Lead author Sayeh Nikpay, assistant professor of health policy at Vanderbilt University Medical Center, said the increase was “modest,” with 2.5 more emergency room visits per 1,000 people in states that expanded Medicaid coverage under the ACA.
Uninsured care for those patients decreased by 5.3 percent during that same period after 2014, she said.
“Our results suggest that the coverage part of the ACA Medicaid expansion is working,” Nikpay said. “People who need care can access care. However, it isn’t surprising that emergency department visits didn’t fall because even if you gained Medicaid coverage, the ACA did little to make primary care more accessible, for example, offering evening and weekend hours.”
The study analyzed patient visits in 25 states – 14 that expanded Medicaid coverage and 11 that did not – and found the share of visits covered by private insurance remained constant for expansion states and increased by several percentage points for non-expansion states.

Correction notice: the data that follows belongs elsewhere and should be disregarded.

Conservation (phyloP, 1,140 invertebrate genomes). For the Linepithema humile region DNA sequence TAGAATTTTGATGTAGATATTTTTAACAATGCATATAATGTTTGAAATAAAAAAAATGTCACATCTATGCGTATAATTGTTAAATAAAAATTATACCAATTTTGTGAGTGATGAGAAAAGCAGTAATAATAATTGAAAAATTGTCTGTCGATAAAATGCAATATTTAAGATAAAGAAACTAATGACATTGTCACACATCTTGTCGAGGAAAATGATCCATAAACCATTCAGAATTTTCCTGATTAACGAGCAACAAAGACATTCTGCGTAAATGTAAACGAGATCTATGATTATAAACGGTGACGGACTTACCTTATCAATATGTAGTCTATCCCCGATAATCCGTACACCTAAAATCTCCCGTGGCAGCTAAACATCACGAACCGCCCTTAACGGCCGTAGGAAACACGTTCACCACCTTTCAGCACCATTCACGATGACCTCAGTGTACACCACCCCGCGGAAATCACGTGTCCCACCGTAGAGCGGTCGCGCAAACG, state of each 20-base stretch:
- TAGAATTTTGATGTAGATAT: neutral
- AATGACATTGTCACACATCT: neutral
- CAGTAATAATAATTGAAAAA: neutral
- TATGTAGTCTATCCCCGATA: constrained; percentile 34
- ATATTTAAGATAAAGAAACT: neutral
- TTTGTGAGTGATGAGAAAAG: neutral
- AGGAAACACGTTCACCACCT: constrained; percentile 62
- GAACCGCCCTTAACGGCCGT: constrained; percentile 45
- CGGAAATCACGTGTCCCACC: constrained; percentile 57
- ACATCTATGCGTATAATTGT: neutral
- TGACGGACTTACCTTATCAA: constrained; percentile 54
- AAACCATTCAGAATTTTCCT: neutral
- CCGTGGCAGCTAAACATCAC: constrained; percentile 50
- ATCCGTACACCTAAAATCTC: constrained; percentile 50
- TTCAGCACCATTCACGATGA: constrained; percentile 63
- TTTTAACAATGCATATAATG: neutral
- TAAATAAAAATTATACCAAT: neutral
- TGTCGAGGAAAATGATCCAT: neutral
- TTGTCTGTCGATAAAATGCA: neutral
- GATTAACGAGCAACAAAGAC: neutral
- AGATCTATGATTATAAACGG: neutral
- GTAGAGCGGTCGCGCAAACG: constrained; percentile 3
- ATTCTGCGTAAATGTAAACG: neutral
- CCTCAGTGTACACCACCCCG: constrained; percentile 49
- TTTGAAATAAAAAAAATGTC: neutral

Gains in insurance coverage in non-expansion states were almost entirely in the form of private coverage, not Medicaid.
“Medicaid expansion had a larger impact on the health care system in places where more people were expected to gain coverage,” Nikpay said. “The share of emergency department visits covered by Medicaid increased by 8.8 percentage points in expansion states, as compared to non-expansion states.
“The change in total visits was twice as large in Kentucky, where most childless adults were ineligible for Medicaid at any income level before 2014, as compared to Hawaii, where childless adults were already eligible for Medicaid above the poverty line.”